A. Retaliation Claim

"Under §2615(a)(2), it is unlawful for any employer to discharge or in any other manner discriminate against any individual for opposing any practice made unlawful by this subchapter." Sanders , 657 F.3d at 777. An allegation under this section is a retaliation or discrimination claim. Id . In Bachelder v. Am. W. Airlines, Inc ., the Ninth Circuit expressly did not decide whether the burden shifting framework articulated in McDonnell Douglas v. Green , 411 U.S. 792 (1973), should be applied to retaliation claims under §2615(a)(2). 259 F.3d 1112 , 1125, n. 11 (9th Cir. 2001). The Ninth Circuit acknowledges, however, most other circuits have adopted some version of the McDonnell Douglas burden shifting framework. Sanders , 657 F.3d at 777. District Courts in the Ninth Circuit have used the McDonnell Douglas framework in the analysis of §2615(a)(2) claims. See, Bushfield , 912 F.Supp.2d at 953.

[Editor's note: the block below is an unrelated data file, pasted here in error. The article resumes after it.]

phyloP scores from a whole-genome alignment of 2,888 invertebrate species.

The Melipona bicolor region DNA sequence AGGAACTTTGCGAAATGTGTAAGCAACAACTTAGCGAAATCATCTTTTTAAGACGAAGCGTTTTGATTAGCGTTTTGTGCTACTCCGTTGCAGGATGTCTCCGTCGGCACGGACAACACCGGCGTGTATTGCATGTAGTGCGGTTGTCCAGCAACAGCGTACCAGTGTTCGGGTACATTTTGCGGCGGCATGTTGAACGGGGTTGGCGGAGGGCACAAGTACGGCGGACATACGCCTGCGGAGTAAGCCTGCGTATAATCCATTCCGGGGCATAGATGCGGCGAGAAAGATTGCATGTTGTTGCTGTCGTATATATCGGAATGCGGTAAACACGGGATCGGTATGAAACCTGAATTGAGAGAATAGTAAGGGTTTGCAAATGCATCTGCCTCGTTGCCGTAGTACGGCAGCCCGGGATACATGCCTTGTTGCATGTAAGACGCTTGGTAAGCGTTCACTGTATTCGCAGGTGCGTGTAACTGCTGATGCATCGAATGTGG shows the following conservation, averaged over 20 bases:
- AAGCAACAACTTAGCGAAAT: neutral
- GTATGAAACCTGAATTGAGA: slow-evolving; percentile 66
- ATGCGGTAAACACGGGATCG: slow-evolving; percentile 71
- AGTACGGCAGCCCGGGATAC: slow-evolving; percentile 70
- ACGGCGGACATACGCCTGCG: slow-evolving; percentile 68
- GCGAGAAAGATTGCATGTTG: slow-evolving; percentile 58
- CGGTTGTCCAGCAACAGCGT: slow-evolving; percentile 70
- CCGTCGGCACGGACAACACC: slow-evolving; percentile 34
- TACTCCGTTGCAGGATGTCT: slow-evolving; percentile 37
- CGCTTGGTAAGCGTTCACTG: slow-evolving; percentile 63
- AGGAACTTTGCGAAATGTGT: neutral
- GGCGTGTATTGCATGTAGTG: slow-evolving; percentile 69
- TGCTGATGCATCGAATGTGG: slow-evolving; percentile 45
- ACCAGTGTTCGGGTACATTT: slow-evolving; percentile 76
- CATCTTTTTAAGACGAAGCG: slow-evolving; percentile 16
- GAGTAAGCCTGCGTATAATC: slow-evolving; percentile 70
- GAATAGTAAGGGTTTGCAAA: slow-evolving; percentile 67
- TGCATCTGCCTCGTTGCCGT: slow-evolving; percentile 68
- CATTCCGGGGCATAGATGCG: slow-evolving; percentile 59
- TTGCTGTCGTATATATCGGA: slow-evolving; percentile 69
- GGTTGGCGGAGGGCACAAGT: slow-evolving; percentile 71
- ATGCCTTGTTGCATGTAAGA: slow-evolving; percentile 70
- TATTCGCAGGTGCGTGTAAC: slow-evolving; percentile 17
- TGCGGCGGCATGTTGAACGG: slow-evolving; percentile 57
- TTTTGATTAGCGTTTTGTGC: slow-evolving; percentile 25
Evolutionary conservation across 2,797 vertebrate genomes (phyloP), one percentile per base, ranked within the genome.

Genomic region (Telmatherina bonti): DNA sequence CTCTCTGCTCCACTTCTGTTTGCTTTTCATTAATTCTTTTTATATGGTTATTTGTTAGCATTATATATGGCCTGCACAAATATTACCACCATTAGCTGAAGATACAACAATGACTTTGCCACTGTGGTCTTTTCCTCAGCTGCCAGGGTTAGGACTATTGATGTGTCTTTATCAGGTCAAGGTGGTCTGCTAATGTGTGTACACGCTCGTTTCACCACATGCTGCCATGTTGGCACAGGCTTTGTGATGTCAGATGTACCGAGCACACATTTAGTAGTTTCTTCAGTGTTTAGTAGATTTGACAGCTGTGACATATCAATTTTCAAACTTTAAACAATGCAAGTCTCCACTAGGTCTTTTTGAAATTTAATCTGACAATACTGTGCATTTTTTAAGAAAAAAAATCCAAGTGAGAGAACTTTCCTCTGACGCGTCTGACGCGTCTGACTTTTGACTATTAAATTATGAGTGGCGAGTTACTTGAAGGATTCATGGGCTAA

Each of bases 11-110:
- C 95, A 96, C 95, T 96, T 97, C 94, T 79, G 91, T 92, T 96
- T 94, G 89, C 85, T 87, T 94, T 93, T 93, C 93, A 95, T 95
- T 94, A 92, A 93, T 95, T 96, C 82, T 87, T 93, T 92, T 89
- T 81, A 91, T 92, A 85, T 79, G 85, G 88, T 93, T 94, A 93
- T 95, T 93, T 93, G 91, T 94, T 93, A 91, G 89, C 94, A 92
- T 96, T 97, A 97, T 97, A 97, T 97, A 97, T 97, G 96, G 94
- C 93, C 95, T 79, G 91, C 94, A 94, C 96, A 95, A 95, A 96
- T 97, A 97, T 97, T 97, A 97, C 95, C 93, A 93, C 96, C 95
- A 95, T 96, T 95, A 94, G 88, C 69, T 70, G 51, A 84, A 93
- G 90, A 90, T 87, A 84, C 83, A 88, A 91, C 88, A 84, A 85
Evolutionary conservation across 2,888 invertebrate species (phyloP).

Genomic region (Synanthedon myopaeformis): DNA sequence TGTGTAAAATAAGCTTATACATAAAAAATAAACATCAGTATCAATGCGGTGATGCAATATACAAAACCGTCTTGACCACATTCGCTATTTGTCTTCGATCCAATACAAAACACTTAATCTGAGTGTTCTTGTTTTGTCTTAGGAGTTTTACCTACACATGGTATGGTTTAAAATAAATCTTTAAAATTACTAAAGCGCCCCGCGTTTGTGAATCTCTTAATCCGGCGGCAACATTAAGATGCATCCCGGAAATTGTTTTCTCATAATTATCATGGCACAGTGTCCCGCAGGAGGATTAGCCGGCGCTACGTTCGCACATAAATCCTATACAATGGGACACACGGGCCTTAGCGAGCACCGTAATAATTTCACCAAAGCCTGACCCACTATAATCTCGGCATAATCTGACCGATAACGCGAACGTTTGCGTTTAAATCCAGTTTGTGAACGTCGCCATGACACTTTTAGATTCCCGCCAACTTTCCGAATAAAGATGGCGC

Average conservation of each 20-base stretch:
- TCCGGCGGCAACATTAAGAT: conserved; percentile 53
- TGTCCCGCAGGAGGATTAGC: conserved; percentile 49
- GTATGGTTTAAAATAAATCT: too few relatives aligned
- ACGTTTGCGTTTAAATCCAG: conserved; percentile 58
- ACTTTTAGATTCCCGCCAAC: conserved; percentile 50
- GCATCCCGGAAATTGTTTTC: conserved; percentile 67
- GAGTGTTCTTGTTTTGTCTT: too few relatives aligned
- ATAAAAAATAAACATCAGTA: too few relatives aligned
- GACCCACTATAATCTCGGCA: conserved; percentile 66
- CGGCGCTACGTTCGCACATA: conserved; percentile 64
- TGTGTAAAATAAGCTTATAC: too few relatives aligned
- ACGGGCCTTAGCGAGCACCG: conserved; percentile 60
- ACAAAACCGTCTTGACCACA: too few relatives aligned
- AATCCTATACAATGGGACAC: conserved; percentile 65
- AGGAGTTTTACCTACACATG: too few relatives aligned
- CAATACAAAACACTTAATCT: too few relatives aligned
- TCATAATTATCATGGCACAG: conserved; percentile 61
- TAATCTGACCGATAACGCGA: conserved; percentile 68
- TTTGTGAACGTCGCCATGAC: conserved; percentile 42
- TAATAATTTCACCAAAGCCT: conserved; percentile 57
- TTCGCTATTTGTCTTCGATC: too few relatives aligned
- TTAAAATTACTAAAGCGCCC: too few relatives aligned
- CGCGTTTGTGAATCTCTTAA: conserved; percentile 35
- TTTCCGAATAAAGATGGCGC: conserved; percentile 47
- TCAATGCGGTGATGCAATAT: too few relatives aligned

Under the McDonnell Douglas framework, a plaintiff must establish a prima facie case of retaliation. Id . To establish a prima facie case of FMLA retaliation, a plaintiff must show (1) he availed himself of a protected activity under the FMLA, (2) he was adversely affected by an employment decision, and (3) there is a causal connection between the two actions. Washington v. Fort James Operating Co. , 110 F.Supp.2d 1325, 1331 (D. Or. 2000). If a prima facie case is established, the burden shifts to the employer to articulate a legitimate, nondiscriminatory reason for the adverse action. Sanders , 657 F.3d at 777, n.3. If the employer articulates a legitimate reason for its action, the burden shifts back to the plaintiff to show the reason given is pretext. Id . Pretext can be proven indirectly, by showing the employer's explanation is not credible because it is internally inconsistent or otherwise not believable, or directly, by showing unlawful discrimination more likely motivated the employer. Id.